The work of President Donald Trump’s opioid commission has been turned into a “sham” and a “charade” by Republican-led Congress, a member of the panel said.
Trump in October declared a 90-day public health emergency around the opioid epidemic—but he did not make new funding available to address the issue.
“It means nothing if it has no funding to push it forward,” former Democratic Representative Patrick Kennedy, one of six members appointed to the bipartisan commission in March, told CNN in a report published Tuesday.
“This thing's a charade. I have to be true to the way I feel—this is essentially a sham," Kennedy said. “You can't expect to stem the tide of a public health crisis that is claiming over 64,000 lives per year without putting your money where your mouth is."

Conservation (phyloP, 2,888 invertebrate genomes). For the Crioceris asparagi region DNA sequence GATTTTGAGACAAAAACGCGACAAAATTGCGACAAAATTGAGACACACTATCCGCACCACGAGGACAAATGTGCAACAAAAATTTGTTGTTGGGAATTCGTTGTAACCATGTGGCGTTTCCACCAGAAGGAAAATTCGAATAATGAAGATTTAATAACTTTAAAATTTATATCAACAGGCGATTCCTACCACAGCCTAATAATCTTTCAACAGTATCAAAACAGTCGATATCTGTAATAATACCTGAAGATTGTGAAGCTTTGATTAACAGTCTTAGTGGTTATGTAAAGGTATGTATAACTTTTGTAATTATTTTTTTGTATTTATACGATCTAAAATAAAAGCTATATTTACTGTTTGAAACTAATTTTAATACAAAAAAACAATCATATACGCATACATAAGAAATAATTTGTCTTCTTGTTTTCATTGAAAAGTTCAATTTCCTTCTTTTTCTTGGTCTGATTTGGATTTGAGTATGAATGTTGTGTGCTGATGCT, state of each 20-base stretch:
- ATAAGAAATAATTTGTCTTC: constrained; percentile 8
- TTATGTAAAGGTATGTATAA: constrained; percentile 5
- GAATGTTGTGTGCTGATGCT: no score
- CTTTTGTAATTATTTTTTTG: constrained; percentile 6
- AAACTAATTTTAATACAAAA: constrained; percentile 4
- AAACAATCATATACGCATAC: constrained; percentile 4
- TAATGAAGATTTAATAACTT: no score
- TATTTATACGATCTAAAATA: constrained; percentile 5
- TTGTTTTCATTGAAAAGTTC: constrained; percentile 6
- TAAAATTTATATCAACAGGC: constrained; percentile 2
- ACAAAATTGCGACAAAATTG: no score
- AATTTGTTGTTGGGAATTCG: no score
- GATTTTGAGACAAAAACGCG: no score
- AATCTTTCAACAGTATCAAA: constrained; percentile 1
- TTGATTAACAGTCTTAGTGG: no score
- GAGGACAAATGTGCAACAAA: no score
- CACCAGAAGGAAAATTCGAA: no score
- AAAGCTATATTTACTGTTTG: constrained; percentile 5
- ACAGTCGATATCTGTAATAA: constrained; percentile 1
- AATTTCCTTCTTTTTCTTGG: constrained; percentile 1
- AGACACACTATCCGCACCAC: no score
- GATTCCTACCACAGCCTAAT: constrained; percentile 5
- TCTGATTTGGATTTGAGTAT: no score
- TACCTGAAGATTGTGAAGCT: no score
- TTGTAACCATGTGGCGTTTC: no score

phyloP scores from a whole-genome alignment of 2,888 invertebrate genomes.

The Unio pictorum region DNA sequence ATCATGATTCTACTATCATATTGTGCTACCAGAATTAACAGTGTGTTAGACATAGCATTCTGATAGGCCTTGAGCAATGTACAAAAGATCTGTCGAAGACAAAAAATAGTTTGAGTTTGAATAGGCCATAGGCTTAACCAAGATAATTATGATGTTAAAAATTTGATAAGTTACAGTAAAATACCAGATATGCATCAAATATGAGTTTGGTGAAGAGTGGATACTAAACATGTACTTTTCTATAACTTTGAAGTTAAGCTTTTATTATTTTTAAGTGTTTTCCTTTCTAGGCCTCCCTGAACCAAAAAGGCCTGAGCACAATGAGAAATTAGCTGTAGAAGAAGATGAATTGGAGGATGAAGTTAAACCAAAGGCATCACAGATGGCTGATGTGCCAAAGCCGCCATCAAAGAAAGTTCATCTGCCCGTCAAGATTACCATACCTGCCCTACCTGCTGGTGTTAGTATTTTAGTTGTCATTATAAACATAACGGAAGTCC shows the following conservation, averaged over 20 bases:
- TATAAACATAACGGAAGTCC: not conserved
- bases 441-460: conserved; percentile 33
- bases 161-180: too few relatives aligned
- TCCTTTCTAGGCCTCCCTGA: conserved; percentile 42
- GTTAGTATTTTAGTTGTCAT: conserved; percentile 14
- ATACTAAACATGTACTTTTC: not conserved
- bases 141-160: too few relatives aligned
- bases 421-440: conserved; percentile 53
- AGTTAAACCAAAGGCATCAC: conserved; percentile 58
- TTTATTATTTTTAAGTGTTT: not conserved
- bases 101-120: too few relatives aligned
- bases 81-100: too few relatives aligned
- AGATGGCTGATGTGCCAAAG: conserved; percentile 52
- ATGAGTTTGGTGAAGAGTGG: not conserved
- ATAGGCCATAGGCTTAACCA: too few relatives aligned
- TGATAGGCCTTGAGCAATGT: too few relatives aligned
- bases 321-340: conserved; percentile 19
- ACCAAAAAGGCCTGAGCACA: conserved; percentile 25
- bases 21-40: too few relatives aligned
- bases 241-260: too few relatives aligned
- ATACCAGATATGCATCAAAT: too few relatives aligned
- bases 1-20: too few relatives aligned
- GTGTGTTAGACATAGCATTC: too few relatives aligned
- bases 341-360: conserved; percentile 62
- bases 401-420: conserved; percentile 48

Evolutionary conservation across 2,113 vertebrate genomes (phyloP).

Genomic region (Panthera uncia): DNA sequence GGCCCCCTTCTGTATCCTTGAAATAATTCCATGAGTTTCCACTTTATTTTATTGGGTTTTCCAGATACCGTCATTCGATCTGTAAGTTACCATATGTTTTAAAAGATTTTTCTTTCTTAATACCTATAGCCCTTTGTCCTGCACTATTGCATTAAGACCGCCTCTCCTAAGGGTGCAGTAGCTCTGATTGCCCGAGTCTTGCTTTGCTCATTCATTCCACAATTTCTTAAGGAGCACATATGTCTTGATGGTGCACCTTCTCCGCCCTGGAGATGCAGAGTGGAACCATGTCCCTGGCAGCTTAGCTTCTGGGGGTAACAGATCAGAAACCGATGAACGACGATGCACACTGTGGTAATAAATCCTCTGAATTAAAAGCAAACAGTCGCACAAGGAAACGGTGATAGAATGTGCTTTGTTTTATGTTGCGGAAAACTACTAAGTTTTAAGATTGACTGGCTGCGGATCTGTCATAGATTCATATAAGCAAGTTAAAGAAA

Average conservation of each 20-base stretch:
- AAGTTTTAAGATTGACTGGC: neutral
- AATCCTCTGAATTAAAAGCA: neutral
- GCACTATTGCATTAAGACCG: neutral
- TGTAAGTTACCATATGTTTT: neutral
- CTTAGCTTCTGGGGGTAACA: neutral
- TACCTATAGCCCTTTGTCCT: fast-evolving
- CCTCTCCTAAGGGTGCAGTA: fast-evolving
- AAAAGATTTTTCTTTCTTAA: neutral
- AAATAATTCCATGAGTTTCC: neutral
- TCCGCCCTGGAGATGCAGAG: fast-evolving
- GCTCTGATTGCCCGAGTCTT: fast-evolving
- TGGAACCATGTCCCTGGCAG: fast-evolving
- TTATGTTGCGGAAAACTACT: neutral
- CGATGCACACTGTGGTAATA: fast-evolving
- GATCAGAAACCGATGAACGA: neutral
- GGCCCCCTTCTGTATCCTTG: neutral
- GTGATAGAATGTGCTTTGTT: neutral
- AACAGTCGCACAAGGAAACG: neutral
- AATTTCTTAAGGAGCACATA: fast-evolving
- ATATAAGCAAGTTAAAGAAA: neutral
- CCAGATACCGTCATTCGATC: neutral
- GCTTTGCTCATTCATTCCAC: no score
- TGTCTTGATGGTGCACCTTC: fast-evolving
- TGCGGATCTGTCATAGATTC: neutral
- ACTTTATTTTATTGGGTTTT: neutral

Experts and advocates share a similar view to Kennedy’s.
“A lot of talk, little action,” Chuck Ingoglia, a senior vice president at the National Council for Behavioral Health, told Vox. “It’s great that the president says this is a priority. It’s great that he convened a task force so we have another paper that says the opioid crisis in America needs attention. But too little has happened to actually do anything about it.”
The commission, which offered 56 recommendations, including setting up drug courts nationwide to direct drug abusers to treatment instead of the prison system, officially ended its work on December 1.
The public health emergency declaration was set to expire on Tuesday, but Acting Secretary of the Department of Health and Human Services Eric Hargan renewed the declaration for another 90 days as the government moved toward a shutdown on Friday.